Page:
The following are a list of key findings from my research on parental assessment of video game content appropriateness for their children. You can read the first round of published results here.
- There were no parents in the study who were able to definitively name all of the parts of the ESRB Ratings System or all six ratings and over two-thirds did not know what process games went through to get rated. This resulted in the majority of interviewed parents knowing little to nothing about the ratings system even if they claimed they used it.
- Interviewed parents had very specific criteria they used to judge video game appropriateness against and once any of those lines were crossed, the game was considered unsuitable. Though violence was a concern for interviewed parents, perceptions of violence were far more nuanced than the ESRB Rating System descriptors were able to convey, thus many had to do further research to properly assess the game and make sense of the content. Sexual content, however, was of a far higher concern than violence even for those interviewed parents who considered themselves very liberal in the types of games they allowed their children to play.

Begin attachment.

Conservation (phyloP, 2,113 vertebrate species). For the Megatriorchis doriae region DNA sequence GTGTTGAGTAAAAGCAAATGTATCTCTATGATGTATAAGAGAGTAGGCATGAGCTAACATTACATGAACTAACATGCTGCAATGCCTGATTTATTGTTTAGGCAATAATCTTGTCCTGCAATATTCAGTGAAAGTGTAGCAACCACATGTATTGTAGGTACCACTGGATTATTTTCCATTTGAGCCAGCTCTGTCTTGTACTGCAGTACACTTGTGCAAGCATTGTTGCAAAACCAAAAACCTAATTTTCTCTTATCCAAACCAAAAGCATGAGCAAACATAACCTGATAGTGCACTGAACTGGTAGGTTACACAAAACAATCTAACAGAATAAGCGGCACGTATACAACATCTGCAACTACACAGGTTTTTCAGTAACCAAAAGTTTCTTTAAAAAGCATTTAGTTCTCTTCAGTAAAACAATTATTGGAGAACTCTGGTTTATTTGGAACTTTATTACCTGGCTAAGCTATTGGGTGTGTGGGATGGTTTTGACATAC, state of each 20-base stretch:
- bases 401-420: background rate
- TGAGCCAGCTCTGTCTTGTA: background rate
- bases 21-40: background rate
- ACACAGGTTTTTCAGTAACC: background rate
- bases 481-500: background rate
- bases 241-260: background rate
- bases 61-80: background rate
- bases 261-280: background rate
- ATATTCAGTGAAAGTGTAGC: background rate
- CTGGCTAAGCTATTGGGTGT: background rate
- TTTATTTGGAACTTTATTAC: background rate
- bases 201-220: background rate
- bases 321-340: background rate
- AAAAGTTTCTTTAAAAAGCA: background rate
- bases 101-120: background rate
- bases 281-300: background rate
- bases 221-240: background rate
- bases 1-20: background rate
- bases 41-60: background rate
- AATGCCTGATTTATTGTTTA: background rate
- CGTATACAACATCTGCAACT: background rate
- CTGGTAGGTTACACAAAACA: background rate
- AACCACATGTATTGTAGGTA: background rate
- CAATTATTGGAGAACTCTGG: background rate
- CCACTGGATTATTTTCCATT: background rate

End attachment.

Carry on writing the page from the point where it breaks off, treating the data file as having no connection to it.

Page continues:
- Interviewed parents with special needs children considered the needs of their child and the ability for a game to help him or her as more important than staying within content that was age appropriate.
- Based on the interviews, every family’s and child’s needs are different, including children within the same family. Therefore, a single information system, such as the ESRB Ratings System, may never be able to completely fulfill all of a parent’s information needs as they attempt to bridge their knowledge gap. As long as it provides a place to start, that may be all it needs to do.
- Relevant to the previous finding, interviewed parents attempted to bridge their knowledge gaps in multiple ways in order to assess game content and make sense of it. These included using the ESRB Ratings System, Internet searches (including specific sites as well as more general results) to find game reviews (both community and professional), game marketing (including websites, packaging, and commercials), and Let’s Plays (video game play-throughs).
Credibility of the gaming information source was very important to interviewed parents. They cited both the source of the documentation as well as the reputation of the reporting source to be important factors in establishing credibility.
- Though a few interviewed parents were in favor of a law, most were not. Those in favor cited it as an extra level of protection or as something they thought was already in place. Those not in favor cited issues with enforcement, the inability for laws to really assist them, as well as a general dislike of having the government interfere with their role as parents.
Specific answers to research questions will be published in a separate post.